On five minutes of heaven (2)

Erm, I have to admit to getting a little jaded with Northern Irish political dramas. The growing distance between the way today’s population live their lives out and what passed for normal life twenty or thirty years ago makes the past an even stranger place than it was at the time. Competing claims over the defining narrative for that past also make things more complicated. But Five Minutes of Heaven is based on a real life experience of two men… The director Guy Hibbert talking to the Independent:

“I first started out thinking this would be about truth and reconciliation and all those rather cliched thoughts. I had a quite a simplistic view, I suppose, although I had done Omagh. But I learned through the process that it’s a lot more complicated than those awful simplistic words like ‘closure’ and ‘forgiveness’. It’s incredibly tough.”

It was inspired by the Facing the Truth series from three years ago, which, as I noted at the time: “There were no unreconciled victims. And for that matter, no unreconcilable killers.” The face offs rang a little hollow too, in the sense that no one was asked to pair off with an individual who had killed their loved one. To be fair, the BBC was in no position to offer anything that would allow the unreconciled any genuine form of reconciliation…

Last night’s drama (though this is only clear from the press coverage) fictionalised a meeting of two real people who have never actually met, and likely never will. In doing so it took risks and liberties with the truth. And, I suspect, it got a lot closer to that truth than some of the more prosaic and deliberative attempts of the recent past. Or indeed, suggested ways of officially dealing with the past in the future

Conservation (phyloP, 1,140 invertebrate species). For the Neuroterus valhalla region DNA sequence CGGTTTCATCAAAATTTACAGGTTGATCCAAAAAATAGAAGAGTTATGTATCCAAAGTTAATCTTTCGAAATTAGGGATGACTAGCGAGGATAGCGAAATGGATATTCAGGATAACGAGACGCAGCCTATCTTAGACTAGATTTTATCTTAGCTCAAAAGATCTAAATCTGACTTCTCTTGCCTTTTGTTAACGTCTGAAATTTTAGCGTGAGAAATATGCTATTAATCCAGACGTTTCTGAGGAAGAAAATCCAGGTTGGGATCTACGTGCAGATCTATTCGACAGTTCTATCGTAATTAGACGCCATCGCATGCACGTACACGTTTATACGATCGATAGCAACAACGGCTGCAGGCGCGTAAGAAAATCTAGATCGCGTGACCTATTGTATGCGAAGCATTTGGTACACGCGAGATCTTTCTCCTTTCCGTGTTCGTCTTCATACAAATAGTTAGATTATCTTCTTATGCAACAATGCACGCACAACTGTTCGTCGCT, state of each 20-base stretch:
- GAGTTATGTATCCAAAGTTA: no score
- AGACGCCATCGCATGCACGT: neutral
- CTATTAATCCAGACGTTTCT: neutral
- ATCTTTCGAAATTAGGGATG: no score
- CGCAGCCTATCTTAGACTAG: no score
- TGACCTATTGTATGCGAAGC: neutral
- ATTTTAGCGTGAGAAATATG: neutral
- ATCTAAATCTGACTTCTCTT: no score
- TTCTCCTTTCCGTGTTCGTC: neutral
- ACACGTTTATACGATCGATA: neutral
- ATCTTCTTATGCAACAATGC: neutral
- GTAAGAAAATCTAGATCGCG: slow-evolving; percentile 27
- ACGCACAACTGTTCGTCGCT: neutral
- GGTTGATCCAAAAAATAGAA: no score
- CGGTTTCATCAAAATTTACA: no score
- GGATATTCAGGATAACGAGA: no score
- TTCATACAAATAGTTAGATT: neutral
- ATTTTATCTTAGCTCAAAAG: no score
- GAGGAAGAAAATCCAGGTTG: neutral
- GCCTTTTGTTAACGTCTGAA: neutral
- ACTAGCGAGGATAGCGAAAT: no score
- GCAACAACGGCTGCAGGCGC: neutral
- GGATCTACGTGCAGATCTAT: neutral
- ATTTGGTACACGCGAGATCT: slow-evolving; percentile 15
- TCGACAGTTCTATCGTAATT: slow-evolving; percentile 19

Even the standard media choice of Protestant killer and Catholic victim, was subverted by some powerfully restrained acting from Neeson.

For me too it underlined the very raw unapproachability of much of that traumatic past… There is a reason why many old soldiers (of whatever army and whatever conflict) often carry their dirtiest war secrets to the grave… Governments, however well intentioned, should be wary of trying to engineer the perception that they might be persuaded not… Or, despite Pete’s objection to the messy ‘redemption’, at the end that victims should simply ‘get over it’, for the sake of the rest of us…

For too many the past remains a cyclical nightmare that cannot be lived down through a television production, or the catharsis of the therapy group…

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  • Pete Baker

    Actually, Mick, my objection to the ‘redemption’ at the end was that, primarily because of the direction and James Nesbitt’s performance, it didn’t come across as messy enough.

    And not as messy as, I believe, Liam Neeson, in particular, intended his performance to indicate.

  • ArchiePurple

    Perhaps the ArtyFarties of TV and Film should talk to Sinn Fein/IRA about portraying some of their killers on screen, rather than just asking the terrorists to provide transport and their thugs in the black leather jacket to be the security staff for them when they’re filming.

    Hibbert should speak to our 2 I/C [both in the IRA and at Stormont] Marty about the portrayal of the IRA murder of Patsy Gillespie who was tied to the seat of his car by one of our Deputy Dog’s near relatives. But willie speak to him? He should!

  • granni trixie

    I thought this drama made a better attempt than most to tune into complex experiences. For example although blame for the murder is not in dispute,our understanding of its impact on the world of a family member is advanced with the twist re the young brother being failed by adults (most notably his mother).

    I hate anything which implies a duty on victims of the troubles to be ‘reconciled’ or’forgive’ – I believe that legitimacy to be as mad as hell is healthier. As an ordinary person Im mad as hell at what has been done here – and I havent suffered as many have.

    However as a separate matter, I also think it is right to try to act decently to those you believe have done the harm.Or as Corrymeela would have it – to form new kinds of relationships.

  • barnshee

    fabuluous performancefrom particularly neeson ( and nesbitt)